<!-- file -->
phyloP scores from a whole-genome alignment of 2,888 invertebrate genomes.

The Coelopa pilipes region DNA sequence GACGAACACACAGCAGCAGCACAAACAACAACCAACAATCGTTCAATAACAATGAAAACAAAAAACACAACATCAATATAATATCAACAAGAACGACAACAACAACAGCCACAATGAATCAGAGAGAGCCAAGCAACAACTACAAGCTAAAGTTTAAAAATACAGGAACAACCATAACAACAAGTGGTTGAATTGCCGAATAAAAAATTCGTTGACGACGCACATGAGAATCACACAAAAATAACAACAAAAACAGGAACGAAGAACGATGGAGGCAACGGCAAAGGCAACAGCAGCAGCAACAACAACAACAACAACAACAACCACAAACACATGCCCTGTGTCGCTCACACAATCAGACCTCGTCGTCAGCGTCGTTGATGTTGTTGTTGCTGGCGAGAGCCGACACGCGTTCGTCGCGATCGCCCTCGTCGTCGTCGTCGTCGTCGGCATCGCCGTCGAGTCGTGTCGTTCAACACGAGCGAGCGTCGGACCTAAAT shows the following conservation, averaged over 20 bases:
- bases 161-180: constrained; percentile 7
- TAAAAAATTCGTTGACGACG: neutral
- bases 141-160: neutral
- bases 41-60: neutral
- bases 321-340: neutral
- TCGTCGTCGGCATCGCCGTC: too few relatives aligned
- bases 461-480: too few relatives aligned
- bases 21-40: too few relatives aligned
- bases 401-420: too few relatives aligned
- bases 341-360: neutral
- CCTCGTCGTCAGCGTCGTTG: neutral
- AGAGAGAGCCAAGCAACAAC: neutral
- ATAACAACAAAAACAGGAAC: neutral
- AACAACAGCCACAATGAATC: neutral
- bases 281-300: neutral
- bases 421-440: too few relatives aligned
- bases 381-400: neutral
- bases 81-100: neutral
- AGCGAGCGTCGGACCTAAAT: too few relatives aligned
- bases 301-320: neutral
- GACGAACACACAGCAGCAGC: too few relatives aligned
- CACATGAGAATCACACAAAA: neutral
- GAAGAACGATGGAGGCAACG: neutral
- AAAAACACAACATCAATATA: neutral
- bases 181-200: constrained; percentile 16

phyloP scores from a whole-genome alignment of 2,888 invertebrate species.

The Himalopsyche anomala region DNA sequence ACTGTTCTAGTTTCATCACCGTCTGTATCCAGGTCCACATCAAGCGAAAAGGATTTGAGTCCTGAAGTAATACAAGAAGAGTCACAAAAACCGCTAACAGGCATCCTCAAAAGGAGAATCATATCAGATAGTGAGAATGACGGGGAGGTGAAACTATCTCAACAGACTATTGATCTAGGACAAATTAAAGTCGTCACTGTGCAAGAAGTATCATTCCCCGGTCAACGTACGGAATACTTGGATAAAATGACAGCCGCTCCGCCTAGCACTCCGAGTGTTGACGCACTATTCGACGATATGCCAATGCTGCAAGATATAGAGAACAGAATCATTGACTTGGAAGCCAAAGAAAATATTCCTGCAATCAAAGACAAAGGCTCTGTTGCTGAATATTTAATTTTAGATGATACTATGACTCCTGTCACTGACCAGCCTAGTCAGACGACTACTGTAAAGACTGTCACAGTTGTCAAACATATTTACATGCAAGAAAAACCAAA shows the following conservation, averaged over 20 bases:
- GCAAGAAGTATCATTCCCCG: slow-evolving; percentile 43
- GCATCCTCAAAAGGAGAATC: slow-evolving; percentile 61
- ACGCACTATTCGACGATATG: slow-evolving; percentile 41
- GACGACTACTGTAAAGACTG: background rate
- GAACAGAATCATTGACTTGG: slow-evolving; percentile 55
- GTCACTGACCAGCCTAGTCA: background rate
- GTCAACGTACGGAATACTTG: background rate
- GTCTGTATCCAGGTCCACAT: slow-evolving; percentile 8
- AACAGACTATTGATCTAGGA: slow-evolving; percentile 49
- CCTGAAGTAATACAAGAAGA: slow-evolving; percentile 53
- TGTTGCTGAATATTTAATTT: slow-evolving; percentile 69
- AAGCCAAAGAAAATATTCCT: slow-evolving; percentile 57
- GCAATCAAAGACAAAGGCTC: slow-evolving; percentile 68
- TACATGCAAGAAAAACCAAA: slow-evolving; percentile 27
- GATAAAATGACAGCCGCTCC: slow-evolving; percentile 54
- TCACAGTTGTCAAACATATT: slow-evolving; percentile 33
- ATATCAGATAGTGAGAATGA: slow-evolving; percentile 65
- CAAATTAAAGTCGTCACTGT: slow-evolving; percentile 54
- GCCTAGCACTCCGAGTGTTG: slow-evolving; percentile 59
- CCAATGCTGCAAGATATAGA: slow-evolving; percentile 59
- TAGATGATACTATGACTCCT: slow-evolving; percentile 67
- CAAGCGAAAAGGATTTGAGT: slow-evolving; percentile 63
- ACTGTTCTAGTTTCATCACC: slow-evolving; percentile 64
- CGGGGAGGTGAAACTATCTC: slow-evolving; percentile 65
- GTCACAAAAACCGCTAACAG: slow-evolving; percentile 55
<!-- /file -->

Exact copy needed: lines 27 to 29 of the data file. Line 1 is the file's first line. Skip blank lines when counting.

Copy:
- bases 181-200: constrained; percentile 16

phyloP scores from a whole-genome alignment of 2,888 invertebrate species.

The Himalopsyche anomala region DNA sequence ACTGTTCTAGTTTCATCACCGTCTGTATCCAGGTCCACATCAAGCGAAAAGGATTTGAGTCCTGAAGTAATACAAGAAGAGTCACAAAAACCGCTAACAGGCATCCTCAAAAGGAGAATCATATCAGATAGTGAGAATGACGGGGAGGTGAAACTATCTCAACAGACTATTGATCTAGGACAAATTAAAGTCGTCACTGTGCAAGAAGTATCATTCCCCGGTCAACGTACGGAATACTTGGATAAAATGACAGCCGCTCCGCCTAGCACTCCGAGTGTTGACGCACTATTCGACGATATGCCAATGCTGCAAGATATAGAGAACAGAATCATTGACTTGGAAGCCAAAGAAAATATTCCTGCAATCAAAGACAAAGGCTCTGTTGCTGAATATTTAATTTTAGATGATACTATGACTCCTGTCACTGACCAGCCTAGTCAGACGACTACTGTAAAGACTGTCACAGTTGTCAAACATATTTACATGCAAGAAAAACCAAA shows the following conservation, averaged over 20 bases: